Copyright 2018 - Institute for Health Systems Research - Ministry of Health MALAYSIA

Strategy

IHSR has identified two key objectives to propel the institute in achieving its vision and mission, namely to;

  • Develop and retain subject matter experts (SMEs)
  • Advocate the use of evidence in the development, recommendation and implementation of new policies

Develop and retain subject matter experts (SMEs)

In-line with IHSR’s vision and mission, one of the main objectives is to produce subject matter experts (SMEs). Screening of potential candidates will take place and training needs will be assessed. Training opportunities relevant to the different SME areas will be provided. Guidance and coaching from experts is also essential in developing individuals in their field, ensuring that there a mechanism for transfer of knowledge.

The most relevant SME areas identified encompass the central elements of HPSR which are :

  1. Health services
  2. Comparative healthcare systems
  3. Health economics
  4. Health information and technology
  5. Healthcare programme monitoring & evaluation (M&E)
  6. Healthcare quality
  7. Politics of health policy

Other supporting areas that are important to ensure seamless and fluent conduct of research activities at the institute are identified as:

  1. Strategic management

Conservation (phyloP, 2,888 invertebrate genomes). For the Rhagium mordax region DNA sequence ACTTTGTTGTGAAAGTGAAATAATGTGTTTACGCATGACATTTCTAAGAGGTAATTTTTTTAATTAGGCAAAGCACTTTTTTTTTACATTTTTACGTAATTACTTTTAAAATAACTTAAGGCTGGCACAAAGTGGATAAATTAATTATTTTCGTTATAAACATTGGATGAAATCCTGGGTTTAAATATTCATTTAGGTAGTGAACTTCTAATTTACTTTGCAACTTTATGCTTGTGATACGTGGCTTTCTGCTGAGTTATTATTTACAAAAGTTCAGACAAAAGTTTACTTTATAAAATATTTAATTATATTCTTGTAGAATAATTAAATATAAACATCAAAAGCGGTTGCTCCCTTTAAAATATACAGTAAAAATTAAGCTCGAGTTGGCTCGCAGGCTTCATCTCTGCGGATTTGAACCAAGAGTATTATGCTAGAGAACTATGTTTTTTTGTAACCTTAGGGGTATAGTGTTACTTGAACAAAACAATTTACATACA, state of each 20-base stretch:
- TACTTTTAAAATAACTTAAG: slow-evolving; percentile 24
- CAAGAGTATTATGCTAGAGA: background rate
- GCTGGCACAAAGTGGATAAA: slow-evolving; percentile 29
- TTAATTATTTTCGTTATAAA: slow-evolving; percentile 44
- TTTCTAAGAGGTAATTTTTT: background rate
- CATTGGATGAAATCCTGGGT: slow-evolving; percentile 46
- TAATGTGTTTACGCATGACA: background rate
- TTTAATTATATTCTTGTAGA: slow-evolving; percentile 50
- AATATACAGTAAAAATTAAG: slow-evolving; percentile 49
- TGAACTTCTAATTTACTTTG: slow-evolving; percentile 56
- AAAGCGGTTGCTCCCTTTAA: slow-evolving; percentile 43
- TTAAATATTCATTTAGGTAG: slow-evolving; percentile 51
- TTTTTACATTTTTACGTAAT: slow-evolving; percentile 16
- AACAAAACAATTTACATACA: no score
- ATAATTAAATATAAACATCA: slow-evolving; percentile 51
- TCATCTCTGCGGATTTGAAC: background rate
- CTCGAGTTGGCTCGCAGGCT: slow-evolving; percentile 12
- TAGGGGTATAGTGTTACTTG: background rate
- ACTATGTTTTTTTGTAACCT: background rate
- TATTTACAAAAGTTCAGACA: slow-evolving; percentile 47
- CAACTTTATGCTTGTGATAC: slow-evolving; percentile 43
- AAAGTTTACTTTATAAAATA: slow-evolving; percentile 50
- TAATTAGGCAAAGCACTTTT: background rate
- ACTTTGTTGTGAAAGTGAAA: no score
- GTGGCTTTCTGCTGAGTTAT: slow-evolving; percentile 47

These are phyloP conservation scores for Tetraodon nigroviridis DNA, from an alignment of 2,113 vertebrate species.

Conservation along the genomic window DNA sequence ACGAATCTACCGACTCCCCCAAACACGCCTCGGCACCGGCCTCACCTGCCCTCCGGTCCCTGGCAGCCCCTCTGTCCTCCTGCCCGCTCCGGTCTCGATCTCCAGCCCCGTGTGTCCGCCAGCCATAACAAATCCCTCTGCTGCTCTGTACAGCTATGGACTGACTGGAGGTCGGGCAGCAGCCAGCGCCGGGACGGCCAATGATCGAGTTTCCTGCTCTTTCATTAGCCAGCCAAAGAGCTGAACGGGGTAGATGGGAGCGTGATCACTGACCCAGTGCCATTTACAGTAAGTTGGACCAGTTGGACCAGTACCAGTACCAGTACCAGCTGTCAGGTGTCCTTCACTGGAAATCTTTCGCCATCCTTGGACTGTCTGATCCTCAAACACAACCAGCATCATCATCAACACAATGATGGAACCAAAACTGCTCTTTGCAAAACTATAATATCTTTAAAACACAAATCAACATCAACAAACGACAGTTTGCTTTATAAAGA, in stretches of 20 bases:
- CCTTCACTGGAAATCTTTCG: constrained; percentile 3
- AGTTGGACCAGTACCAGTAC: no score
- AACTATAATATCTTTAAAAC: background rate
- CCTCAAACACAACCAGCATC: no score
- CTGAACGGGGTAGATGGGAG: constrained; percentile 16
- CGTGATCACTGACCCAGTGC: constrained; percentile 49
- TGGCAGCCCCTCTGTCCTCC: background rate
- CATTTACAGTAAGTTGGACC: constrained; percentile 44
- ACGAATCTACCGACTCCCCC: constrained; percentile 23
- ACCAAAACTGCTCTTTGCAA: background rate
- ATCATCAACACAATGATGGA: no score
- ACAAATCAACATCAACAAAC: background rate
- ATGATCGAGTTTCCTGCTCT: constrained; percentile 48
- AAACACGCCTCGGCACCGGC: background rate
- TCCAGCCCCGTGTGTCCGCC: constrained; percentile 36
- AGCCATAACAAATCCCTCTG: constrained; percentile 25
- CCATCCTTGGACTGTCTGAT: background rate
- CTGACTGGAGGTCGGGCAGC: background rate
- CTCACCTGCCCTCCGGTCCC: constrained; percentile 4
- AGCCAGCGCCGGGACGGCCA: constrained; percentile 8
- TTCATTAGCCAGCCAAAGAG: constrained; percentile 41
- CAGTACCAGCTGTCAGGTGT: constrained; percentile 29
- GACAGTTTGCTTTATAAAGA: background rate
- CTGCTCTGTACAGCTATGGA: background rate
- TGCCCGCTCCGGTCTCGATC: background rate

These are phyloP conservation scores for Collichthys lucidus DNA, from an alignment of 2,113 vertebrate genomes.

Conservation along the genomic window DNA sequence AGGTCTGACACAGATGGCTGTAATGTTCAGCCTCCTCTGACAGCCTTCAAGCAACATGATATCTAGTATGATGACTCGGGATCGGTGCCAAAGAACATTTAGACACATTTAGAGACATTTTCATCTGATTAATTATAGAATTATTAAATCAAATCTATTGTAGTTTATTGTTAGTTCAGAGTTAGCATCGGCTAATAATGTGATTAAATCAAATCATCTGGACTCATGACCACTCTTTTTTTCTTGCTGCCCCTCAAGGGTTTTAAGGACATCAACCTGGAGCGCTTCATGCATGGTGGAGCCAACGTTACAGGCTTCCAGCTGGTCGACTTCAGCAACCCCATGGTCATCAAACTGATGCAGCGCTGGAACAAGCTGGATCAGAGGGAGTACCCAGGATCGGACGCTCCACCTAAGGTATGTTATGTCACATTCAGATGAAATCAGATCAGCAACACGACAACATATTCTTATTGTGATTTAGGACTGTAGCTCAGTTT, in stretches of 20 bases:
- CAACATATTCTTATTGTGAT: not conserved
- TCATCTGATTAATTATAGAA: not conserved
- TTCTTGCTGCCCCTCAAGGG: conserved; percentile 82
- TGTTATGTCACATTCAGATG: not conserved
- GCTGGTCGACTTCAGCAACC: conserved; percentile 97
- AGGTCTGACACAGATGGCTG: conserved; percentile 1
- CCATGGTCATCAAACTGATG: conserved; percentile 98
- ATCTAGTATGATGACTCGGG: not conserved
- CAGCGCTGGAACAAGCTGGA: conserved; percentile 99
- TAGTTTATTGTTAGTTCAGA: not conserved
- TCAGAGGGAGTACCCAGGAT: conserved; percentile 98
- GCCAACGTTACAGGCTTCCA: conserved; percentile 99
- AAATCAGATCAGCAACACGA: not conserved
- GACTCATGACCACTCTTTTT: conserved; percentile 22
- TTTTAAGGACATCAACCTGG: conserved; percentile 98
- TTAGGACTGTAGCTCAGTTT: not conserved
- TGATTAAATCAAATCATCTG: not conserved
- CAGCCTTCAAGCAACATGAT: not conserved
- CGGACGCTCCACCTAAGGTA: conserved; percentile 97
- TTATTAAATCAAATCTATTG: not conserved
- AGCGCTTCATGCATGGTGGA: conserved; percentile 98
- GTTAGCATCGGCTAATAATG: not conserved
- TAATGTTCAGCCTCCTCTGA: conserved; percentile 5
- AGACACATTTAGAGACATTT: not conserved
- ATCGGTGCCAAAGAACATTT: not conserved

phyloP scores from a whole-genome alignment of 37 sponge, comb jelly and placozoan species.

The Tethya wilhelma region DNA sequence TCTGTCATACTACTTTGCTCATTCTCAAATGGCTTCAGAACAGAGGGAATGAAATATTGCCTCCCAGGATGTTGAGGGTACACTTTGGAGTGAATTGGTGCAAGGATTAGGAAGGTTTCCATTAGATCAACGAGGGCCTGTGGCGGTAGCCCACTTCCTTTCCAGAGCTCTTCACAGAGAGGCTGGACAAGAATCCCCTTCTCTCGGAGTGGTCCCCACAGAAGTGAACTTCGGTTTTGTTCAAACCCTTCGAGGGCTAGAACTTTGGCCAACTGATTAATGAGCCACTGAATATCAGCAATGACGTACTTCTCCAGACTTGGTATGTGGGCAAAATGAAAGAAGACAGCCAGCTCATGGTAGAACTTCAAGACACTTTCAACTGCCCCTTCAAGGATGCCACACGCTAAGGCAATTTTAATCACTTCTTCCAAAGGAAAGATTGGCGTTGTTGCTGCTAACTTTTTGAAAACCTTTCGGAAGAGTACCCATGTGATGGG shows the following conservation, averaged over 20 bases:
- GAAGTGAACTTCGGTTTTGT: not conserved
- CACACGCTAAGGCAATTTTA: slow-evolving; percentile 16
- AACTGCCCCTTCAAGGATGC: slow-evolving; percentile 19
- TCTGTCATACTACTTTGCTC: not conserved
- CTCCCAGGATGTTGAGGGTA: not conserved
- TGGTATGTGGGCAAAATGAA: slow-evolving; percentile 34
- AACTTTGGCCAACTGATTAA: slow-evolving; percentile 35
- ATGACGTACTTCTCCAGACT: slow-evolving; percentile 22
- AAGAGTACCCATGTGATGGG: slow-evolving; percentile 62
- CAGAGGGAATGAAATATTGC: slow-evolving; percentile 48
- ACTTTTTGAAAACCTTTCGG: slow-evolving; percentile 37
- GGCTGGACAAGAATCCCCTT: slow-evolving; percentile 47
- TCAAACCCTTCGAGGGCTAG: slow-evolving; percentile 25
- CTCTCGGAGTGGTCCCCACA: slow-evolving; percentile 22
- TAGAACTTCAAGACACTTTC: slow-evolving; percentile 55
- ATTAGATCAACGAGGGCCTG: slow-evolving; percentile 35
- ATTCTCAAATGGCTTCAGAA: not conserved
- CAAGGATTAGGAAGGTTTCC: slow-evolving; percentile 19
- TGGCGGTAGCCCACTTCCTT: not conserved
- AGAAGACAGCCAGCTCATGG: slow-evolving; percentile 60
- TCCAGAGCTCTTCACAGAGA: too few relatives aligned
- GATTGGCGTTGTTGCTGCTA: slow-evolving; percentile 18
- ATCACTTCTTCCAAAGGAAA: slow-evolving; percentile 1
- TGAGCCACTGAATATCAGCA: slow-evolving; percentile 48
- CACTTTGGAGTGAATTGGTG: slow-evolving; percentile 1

2. Research management

IHSR, as a WHO collaborating centre (WHOCC) for health systems research (HSR) and quality initiatives (QI), requires its staff be developed accordingly, to ensure that the terms of reference (TOR) as a WHOCC are fulfilled. These SME areas are important as they encompass the central elements of HPSR, which are the health systems, health systems development or strengthening, health policy and health policy analysis. Apart from fulfilling IHSR’s role as a WHOCC in HSR and QI, these SMEs will also help IHSR to provide meaningful input for each step in policy-making.

Advocate the use of evidence in the development, recommendation and implementation of new policies

The use of evidence in the development, recommendation and implementation of new policies, or evidence-based policies, is important as it helps the people to make well-informed decisions about policies, programmes and projects. This process places sound and robust evidence from research at the heart of policy development and implementation. It also makes explicit what is known and what is not known. Evidence is needed at all stages in the policy development to shape agendas, define issues, identify options, make choices of options, deliver the agendas and monitor their impact and outcomes.

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Last Modified
  • Last Modified: Monday 20 August 2018.
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Institute for Health Systems Research
National Institutes of Health
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40170 Shah Alam Selangor 

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